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All Quiet on the Western Front - an Analysis on Novel

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All Quiet on the Western Front is a novel detailing the experiences of World War I from the perspective of a German soldier, Paul Bäumer. He, along with some other young men of his age, endured many incredibly dehumanizing ordeals during the war. After witnessing the deaths of all of his comrades, Paul lost his life October 1918, on a day that was so quiet that the army dispatches reported "all quiet on the western front".

This book was written by German author Erich Maria Remarque in 1929, and the novel is semi-autobiographical. Remarque had enlisted as a soldier in WWI and it was the terrible memories that haunted him after the War that prompted him to write this book that describes the terrors of the war. This makes this novel very authentic. The first-person narrative makes this novel especially compelling and it successfully reconstructs the scenes that happened almost a hundred years ago to seem real, even to readers of the present day.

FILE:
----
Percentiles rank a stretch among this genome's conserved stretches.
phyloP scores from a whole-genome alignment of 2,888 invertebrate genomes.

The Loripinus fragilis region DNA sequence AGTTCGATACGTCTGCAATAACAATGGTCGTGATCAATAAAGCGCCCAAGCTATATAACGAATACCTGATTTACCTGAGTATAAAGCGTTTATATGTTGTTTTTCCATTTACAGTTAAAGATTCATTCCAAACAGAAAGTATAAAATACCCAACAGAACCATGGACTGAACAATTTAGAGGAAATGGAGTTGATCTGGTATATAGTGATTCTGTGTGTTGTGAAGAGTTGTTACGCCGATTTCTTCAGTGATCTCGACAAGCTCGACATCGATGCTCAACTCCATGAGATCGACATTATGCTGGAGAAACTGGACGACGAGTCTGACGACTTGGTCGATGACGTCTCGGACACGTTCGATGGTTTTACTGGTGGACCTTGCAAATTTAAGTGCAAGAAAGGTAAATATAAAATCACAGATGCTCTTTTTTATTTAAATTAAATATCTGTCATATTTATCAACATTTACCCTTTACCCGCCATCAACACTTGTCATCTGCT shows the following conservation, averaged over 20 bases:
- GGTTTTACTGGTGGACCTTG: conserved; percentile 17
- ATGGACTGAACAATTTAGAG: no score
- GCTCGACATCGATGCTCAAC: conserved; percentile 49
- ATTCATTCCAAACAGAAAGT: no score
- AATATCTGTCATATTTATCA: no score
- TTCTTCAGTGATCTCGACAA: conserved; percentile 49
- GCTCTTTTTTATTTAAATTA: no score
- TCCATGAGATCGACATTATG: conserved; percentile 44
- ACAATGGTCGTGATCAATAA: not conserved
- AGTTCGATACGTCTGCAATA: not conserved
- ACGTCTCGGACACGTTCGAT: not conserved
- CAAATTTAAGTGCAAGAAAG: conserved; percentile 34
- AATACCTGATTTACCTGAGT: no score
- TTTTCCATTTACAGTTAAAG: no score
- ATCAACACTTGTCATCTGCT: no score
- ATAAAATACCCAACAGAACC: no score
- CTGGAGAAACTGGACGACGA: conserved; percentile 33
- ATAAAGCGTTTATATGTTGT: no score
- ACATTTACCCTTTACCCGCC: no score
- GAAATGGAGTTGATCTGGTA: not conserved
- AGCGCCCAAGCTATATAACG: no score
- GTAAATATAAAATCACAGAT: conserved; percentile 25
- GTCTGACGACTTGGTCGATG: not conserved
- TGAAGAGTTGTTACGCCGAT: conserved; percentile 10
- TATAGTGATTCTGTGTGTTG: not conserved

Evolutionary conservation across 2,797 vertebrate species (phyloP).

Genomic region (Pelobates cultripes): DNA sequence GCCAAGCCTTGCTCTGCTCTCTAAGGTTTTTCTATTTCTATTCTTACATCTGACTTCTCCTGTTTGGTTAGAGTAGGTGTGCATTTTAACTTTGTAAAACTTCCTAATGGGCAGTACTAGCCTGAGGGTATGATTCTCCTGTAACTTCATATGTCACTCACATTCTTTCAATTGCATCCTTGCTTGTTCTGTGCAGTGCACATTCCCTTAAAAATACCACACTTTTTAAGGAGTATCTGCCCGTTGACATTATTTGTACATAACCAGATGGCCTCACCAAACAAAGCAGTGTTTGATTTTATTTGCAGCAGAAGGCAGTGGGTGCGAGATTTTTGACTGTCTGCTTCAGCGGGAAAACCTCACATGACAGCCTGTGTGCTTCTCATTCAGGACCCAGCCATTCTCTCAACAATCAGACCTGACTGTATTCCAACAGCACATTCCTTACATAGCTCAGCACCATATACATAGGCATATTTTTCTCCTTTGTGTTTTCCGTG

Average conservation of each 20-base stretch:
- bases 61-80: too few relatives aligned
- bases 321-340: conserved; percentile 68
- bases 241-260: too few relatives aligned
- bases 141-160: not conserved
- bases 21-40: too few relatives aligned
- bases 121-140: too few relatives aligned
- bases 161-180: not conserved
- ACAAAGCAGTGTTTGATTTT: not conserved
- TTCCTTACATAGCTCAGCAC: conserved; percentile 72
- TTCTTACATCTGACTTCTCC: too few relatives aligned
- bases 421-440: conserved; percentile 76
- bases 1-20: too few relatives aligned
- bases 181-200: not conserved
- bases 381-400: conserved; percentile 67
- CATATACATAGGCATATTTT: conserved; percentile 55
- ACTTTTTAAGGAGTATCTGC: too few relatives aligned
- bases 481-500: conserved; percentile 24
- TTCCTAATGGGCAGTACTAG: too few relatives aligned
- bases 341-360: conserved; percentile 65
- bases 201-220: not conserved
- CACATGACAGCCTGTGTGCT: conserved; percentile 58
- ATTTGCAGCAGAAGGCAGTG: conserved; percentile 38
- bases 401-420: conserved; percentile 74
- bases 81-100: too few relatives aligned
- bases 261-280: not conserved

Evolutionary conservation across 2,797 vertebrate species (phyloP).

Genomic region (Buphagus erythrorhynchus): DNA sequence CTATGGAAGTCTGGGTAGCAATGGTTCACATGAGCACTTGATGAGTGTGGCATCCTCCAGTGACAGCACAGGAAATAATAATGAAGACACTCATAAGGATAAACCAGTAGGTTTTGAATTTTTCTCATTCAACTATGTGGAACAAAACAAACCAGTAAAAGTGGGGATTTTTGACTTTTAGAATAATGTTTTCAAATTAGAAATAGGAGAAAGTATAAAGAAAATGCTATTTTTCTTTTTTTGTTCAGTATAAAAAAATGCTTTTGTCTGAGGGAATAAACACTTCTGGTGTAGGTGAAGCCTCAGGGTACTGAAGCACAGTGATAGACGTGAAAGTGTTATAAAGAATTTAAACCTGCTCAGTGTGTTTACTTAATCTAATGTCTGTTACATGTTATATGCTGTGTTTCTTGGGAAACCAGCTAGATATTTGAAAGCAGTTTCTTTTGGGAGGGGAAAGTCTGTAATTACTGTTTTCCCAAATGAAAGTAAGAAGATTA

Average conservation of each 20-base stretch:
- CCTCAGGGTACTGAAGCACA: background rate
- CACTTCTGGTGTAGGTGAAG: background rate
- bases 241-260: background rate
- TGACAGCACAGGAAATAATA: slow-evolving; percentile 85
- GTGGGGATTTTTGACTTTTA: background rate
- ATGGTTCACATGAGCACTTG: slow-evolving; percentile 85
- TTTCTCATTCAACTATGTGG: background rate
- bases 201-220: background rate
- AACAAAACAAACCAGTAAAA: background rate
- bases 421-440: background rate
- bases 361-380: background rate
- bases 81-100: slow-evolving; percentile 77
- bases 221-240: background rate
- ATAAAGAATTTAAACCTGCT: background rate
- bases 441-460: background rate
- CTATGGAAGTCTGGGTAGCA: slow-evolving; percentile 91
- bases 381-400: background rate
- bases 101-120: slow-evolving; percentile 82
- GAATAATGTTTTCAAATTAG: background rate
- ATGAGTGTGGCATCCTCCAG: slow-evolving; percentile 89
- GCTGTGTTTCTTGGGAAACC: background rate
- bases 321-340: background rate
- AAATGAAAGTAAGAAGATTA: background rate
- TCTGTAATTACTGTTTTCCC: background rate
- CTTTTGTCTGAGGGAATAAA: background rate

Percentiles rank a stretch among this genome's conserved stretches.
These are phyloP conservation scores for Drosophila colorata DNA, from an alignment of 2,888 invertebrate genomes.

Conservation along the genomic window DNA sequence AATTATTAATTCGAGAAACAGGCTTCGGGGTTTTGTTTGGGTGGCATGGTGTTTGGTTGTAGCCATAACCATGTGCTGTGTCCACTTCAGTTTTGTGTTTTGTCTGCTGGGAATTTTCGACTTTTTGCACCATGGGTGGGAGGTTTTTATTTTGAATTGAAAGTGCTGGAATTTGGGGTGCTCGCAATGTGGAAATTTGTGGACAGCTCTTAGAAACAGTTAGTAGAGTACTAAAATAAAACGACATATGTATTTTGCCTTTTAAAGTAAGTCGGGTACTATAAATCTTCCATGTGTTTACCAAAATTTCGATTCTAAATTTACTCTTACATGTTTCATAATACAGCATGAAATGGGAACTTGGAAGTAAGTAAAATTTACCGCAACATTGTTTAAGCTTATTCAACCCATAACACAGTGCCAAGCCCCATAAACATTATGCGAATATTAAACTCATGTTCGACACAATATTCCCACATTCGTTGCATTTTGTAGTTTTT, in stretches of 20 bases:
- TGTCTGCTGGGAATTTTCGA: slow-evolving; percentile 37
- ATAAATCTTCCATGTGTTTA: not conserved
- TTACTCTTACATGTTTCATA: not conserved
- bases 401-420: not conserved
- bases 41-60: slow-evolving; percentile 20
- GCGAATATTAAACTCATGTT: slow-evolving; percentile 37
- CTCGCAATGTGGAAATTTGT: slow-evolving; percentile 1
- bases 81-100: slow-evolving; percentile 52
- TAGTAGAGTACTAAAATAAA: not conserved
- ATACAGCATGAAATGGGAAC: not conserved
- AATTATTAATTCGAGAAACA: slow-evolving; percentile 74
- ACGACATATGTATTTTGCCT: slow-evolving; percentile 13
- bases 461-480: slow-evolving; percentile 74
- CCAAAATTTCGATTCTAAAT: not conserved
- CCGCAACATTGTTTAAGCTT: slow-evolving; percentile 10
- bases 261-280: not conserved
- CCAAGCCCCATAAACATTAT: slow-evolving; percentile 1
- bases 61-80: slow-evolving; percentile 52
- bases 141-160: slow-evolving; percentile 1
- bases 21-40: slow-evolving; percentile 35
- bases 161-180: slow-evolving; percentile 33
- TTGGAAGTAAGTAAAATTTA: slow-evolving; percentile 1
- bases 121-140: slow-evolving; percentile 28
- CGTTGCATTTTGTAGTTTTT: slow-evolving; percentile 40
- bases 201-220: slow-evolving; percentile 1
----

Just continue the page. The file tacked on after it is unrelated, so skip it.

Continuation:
This moving novel, which has depicted the lives of the German soldiers vividly, tries to present to the readers the worst horrors of this terrible disaster that had changed the lives of a tremendous amount of people at that age. The novel evokes great sympathy and demonstrates the preciousness of peace and the need to preserve it by employing a dark and gloomy tone. There is not one single trace of hope throughout the narrative of the characters. The incessant deaths and violence had long crushed any naïve dreams of adventure. The image of the novel gives one a stifling feeling. The sense of despair seems to suffocate the readers with overwhelming despondencies and realism, for death is the ultimate theme in the book. It was the mutual enemy of soldiers of all nations. It occurred so frequently that soldiers became indifferent. When one of the soldiers Kemmerich was wounded fatally and had a leg amputated, his friend Muller was thinking more about how to get hold of the pair of nice boots in the possession of this dying man. (pg 16) You could not condemn this man, for "only the facts are real and important" for them. "Just as we turn into animals when we go up to the line . . . so we turn into wags and loafers when we are resting. . . . We want to live at any price; so we cannot burden ourselves with feelings which, though they may be ornamental enough in peacetime, would be out of place here. Kemmerich is dead, Haie Westhus is dying . . . Martens has no legs anymore, Meyer is dead, Max is dead, Beyer is dead, Hammerling is dead . . . it is a damnable business, but what has it to do with us now

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